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Coronavirus caseloads in the greater Washington region jumped to a three-month high Friday, with the area recording some of the highest rates of infection since the height of the pandemic.

The rolling seven-day average of new cases in D.C., Maryland and Virginia climbed to 2,073 — the highest since July 31, when the average was 2,082 daily cases. Caseloads have risen since the start of October as part of a national surge that has lifted several states to record highs.

The region’s average number of daily infections hovered Friday just below the record set on May 31, when it stood at 2,218 daily cases.

Local leaders and health experts have urged people not to let down their guard, especially during Halloween festivities. Officials reminded residents to practice social distancing, wear masks and forgo traditional trick-or-treating.

Despite the local rise in cases, rates of infection across the region are about half the national average.

Amy R. Sapkota, a professor of environmental health at the University of Maryland, said doctors are beginning to see more transmissions in younger people attending events like birthday parties for children, as well as college students involved in social activities.

“Many people want their lives to go back to normal,” Sapkota said. “People are tired of wearing masks, social distancing. This combination of factors is contributing to the increase we’re seeing.”

At Frostburg State University in Western Maryland, officials halted in-person classes this week after an outbreak of cases on campus.

The school’s health center recorded 12 positive tests Wednesday and Thursday, pushing the number of active cases on campus to 32, said Liz Medcalf, a university spokeswoman.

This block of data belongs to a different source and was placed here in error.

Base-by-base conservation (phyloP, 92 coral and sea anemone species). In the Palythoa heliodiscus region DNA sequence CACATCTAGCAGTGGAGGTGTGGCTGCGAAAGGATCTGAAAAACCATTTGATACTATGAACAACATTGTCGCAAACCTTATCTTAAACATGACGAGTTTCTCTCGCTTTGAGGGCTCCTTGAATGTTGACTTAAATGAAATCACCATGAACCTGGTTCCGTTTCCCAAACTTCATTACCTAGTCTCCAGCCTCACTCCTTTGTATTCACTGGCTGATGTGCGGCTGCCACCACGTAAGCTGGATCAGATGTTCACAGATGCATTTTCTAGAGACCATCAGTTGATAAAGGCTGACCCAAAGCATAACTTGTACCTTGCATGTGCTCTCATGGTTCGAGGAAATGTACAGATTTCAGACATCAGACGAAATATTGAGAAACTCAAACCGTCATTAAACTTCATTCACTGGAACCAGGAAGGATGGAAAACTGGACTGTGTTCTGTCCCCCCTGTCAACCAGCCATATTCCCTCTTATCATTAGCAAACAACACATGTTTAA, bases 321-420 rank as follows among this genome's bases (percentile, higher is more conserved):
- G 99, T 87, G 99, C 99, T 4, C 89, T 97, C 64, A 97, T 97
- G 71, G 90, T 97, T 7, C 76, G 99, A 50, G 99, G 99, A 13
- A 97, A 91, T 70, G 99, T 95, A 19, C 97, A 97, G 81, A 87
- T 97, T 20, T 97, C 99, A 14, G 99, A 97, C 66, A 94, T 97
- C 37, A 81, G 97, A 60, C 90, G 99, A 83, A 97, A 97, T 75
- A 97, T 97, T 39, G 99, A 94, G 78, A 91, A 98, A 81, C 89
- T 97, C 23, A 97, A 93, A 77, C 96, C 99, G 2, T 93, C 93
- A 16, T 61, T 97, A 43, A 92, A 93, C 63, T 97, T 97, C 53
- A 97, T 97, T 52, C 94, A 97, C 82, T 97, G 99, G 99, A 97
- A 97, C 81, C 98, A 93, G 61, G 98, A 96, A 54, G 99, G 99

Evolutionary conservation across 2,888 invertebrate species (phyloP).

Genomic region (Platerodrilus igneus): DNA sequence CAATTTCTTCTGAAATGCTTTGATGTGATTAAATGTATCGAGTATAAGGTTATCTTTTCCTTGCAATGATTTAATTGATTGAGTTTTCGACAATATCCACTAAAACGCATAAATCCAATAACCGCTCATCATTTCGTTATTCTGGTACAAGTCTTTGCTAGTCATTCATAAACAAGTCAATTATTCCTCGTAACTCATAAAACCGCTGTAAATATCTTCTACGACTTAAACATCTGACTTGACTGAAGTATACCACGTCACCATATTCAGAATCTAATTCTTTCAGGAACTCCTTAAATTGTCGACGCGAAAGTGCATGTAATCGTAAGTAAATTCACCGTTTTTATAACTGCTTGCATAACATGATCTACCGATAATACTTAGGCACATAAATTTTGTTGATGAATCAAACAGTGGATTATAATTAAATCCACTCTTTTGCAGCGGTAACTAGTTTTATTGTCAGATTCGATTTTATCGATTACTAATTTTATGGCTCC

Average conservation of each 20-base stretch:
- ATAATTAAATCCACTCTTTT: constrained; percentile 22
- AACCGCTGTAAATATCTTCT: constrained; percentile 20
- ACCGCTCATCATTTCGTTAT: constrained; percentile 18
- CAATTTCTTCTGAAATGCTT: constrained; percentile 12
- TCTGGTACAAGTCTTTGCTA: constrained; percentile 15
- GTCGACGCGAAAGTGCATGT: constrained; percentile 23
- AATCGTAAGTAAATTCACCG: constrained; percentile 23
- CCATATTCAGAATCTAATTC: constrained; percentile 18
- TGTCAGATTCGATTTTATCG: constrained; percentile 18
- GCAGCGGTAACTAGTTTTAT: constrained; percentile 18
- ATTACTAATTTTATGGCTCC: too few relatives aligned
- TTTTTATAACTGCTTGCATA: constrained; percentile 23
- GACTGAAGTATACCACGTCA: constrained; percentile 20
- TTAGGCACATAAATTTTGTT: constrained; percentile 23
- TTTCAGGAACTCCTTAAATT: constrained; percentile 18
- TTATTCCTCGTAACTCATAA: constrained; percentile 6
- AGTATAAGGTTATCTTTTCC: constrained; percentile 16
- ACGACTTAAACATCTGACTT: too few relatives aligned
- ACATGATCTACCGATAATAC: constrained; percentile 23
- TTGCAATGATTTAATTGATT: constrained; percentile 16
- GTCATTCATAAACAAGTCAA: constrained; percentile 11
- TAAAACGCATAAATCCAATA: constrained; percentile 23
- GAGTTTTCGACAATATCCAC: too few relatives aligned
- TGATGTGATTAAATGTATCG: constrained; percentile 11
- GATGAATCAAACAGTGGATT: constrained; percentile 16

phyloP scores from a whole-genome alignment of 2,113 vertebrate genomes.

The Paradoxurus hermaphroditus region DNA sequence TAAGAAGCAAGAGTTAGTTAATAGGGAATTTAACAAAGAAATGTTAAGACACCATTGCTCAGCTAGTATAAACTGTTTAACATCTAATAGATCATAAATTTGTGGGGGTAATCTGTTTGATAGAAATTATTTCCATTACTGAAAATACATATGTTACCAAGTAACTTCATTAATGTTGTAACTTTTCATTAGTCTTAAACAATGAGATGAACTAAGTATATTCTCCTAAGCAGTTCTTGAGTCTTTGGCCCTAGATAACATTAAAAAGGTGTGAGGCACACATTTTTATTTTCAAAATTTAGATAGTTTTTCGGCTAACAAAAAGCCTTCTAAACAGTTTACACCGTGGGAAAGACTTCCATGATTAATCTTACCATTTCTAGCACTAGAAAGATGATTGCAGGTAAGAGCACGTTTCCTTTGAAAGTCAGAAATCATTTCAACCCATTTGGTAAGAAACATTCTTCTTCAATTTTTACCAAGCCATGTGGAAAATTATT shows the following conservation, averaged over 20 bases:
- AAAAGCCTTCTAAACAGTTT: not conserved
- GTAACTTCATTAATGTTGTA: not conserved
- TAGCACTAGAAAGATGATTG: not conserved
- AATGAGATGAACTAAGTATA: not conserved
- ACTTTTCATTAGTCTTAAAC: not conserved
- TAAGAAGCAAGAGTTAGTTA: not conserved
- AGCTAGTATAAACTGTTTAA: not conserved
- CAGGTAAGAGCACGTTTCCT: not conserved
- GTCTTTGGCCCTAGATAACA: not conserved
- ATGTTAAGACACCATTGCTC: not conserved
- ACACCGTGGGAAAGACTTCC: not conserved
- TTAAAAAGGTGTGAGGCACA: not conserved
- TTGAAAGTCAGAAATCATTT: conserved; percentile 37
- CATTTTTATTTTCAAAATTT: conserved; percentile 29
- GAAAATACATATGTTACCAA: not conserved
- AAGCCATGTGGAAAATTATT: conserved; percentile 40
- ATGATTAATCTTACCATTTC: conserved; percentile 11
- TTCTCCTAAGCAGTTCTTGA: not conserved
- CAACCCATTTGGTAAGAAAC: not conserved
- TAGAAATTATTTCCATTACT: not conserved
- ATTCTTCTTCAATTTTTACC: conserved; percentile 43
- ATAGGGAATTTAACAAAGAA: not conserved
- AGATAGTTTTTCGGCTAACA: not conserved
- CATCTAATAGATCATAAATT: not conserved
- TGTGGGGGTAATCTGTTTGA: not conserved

“We’re a small campus and that’s a relatively small clinic, so that was a significant uptick for them,” Medcalf said. “It doesn’t seem to be community spread but we’re still working on contact tracing.”

The campus expects to resume in-person classes Wednesday.

Fewer than 1,150 students are living on campus this semester, compared with 1,800 who typically fill the residence halls, Medcalf said. An additional 400 students are living in a public-private apartment complex on campus.

The “vast majority” of active cases are among students, she said. University President Ronald Nowaczyk this month warned students to continue wearing masks and to sanitize their hands as the test positive rate on campus exceeded 5 percent.

The university community accounts for about one-quarter of active cases in Allegany County, Medcalf said.

The county’s seven-day average of new infections surged from about five daily cases two weeks ago to 17 on Friday, according to health department data. The county's 42 new cases reported Friday were the most in a single day during the pandemic.

The growing caseload is stoking fears among university staff.

Danielle Dabrowski, president of the university’s chapter of the American Federation of State, County and Municipal Employees, said the school has not negotiated new safety standards with workers since the pandemic began.

“The university administration failed to bargain health and safety with AFSCME and failed to notify our membership of any increases in cases and community spread,” she said in a statement. “The failure to bargain and lack of transparency continues the trend by the Frostburg administration to go it alone.”

The greater Washington region Friday recorded 2,453 new coronavirus cases and 18 additional deaths. Virginia added 1,456 cases and seven deaths, Maryland added 927 cases and 10 deaths, and D.C. added 70 cases and one death. It’s the fourth consecutive day with more than 2,000 new cases.

Virginia is on track to surpass its seven-day average caseload — a number that stood Friday at 1,194 infections. That’s four cases below a record set on Aug. 8.